This is current as March 15th, 6pm or so EDT. Summarized from a more technical JAIF publication.
Update, 9:50am, March 16: Here is the latest technical publication from JAIF. The situation has become slightly worse over the past 12 hours, with more damage to spent fuel pools and more damage to primary plant integrity than my above chart.
- Fuel: This is the current condition of the fuel in the reactor vessel. Units 1, 2, and 3 have had some level of core damage because of the falling water levels (I'm making an educated guess at Unit 2 for simplicity). Melting core means the release of radioactive fission products, and these now get released when they burp the reactor to relieve pressure. This is what US Navy ships and others in the area are detecting. The release of radiation is a bad mark on the industry, but it still has no measurable impact on human health. This kind of thing happens all the time in the chemical industry (each one of those words is a link to a separate incident!!!); the nuclear industry is held to a sterling standard.
- The primary plant integrity is questionable on Unit 2 because of the unexplained explosion (the one inside the reactor building, not the ones that blew the top off the buildings) and related drop in pressure. This is usually indicative of a hole opening up. I haven't been able to determine if the torus is isolable from the reactor or not.
- In the case of Unit 1, not only are they trying to fill up the reactor vessel and cover the core, they're also trying (or were trying) to fill up the primary containment as an additional cooling measure. This will require millions of gallons of seawater, and will take a while.
- Vent to atmosphere: all three reactor plants have been burped at least once.
- Spent Fuel: Unit 4 did not have any fuel in its reactor vessel -- it was all located in the spent fuel pool for tests. Which caught fire. OK, this is bad. I'm not sure how the operators allowed the pool level to get that low: the pool is 45 feet deep, and the fuel elements are about 12 feet tall, leaving over 30 feet of water to go. A lot of water has to boil off before you expose the fuel elements, but apparently that's what happened. That caused additional radiation to be released, but still not enough to affect the area outside of the nuclear plant facility.
Core cooling efforts will continue. There is probably a small slurry of reactor fuel, cladding, control rods, and core structural material in the reactor vessel. This is similar to what happened at Three Mile Island. By keeping water on the cores, they're keeping it from melting any further. Unit 1 was scheduled for retirement on March 26th, 2011, so that was very near the end of its useful life anyhow. Units 2 and 3 will never operate again; cleanup is going to be too hard and too expensive to get them back into working condition again.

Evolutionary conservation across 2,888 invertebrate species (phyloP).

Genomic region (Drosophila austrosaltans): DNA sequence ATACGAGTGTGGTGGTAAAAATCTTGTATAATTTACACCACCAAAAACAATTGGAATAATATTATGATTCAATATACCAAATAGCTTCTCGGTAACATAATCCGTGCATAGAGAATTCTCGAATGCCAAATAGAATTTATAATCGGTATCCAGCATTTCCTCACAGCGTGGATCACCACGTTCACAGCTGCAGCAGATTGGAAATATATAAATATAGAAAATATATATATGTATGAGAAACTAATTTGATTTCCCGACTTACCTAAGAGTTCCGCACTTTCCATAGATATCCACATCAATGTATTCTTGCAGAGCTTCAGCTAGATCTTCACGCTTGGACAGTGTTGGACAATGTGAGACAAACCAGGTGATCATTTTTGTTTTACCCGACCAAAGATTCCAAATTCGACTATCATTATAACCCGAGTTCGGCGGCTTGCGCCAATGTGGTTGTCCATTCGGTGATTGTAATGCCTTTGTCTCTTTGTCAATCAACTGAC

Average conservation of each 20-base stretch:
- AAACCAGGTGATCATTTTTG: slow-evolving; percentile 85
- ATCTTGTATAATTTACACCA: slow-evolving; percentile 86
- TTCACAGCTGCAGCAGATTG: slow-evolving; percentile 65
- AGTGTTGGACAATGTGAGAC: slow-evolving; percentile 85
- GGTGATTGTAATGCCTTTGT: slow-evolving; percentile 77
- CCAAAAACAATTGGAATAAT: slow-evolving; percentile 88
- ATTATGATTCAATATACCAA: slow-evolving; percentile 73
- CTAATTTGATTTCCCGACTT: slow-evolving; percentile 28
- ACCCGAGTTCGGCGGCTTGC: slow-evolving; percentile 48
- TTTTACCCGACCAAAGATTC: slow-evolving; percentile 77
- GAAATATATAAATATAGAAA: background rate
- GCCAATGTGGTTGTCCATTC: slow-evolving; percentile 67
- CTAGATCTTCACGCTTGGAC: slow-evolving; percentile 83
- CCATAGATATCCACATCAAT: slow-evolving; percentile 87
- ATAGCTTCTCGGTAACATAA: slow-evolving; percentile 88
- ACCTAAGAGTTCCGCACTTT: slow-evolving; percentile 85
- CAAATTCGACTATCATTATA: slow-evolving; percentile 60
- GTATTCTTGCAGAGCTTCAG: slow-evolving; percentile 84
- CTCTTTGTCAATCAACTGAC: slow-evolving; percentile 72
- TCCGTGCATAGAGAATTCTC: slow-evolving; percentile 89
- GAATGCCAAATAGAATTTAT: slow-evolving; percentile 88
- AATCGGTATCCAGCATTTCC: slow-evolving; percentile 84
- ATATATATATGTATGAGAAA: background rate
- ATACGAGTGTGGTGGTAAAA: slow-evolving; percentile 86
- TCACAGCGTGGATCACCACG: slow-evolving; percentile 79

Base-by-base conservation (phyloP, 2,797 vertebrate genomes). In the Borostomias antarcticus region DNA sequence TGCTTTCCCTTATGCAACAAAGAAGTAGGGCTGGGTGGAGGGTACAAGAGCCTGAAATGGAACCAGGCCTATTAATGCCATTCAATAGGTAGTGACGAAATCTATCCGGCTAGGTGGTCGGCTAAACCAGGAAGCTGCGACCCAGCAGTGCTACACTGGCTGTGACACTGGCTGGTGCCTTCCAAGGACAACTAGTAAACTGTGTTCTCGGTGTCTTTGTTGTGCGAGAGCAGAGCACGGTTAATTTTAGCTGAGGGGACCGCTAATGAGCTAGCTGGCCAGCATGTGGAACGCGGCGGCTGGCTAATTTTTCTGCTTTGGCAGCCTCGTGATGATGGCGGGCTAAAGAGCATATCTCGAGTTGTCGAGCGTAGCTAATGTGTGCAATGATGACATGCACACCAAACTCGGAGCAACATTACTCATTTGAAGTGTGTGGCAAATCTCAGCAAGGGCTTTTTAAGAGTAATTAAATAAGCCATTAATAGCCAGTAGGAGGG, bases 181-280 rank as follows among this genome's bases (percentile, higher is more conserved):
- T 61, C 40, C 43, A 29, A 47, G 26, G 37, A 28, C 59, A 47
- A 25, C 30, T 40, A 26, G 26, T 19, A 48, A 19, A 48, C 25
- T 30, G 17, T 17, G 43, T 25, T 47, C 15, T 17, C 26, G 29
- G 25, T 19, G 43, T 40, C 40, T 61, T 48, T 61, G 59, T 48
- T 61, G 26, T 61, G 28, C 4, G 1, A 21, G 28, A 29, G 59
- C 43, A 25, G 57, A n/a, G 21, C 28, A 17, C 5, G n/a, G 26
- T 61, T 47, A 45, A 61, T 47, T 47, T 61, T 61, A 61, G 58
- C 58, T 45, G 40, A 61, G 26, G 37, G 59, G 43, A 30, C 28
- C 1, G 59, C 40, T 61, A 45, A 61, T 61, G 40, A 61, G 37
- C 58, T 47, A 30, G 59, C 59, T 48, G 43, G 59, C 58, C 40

TEPCO is calling in helicopters to dump water on the spent fuel pools to prevent them from catching fire again. I'm still shocked that happened in the first place.
There remains at least 6 inches of reactor vessel steel and about 6 feet of steel reinforced concrete that is keeping the worst of the stuff inside. Occasional burps of steam and gas may occur, and these are sent through "scrubbers" and filters before they are released. Some radioactivity will still be in there, though.
3. Stop the Hysteria.
A dose rate of 40 REM/hour was measured between Units 2 and 3 sometime yesterday. This is pretty hot for a localized spot. But a single location DOES NOT endanger the entire island of Japan. I'm sick and tired of reputable news organizations linking the awful conditions in Japan with the nuclear incident -- while this is an unprecedented situation with 3 reactors having core damage, the situation has not had one iota of impact on the health and safety of the residents of Japan.
Personally, I believe people are being evacuated out of an overabundance of caution. In the interest of full disclosure / total honesty, there is a possibility that the Japanese government knows of large cracks in the 6 foot thick containment walls due to the magnitude 8.9 earthquake. (I was told that the design basis earthquake was 8.2, which means the actual quake was 7x larger than design.) If history shows that the government or other authorities were trying to keep something like that secret, the political and regulatory impacts would be terrible.
There is NO chance of hazardous material raining out across the Pacific or endangering the US. The hysterics and comparisons to Hiroshima are unwarranted. And newer designs will only weather this kind of event better, with built-in passive safety systems that don't need offsite power to work.
As part of all this, I've discovered other bloggers who have been doing fantastic jobs getting out information in a clear, easy-to-understand manner. Reward these folks by hitting their site, too:
- The Neutron Economy. I love that name.
- Futurejacked. Also a nuclear engineer who has similar socioeconomic interests as I do.
- Brave New Climate.
And that's about it. Thanks to everyone for the emails, comments, and input. I'm glad to help where I can.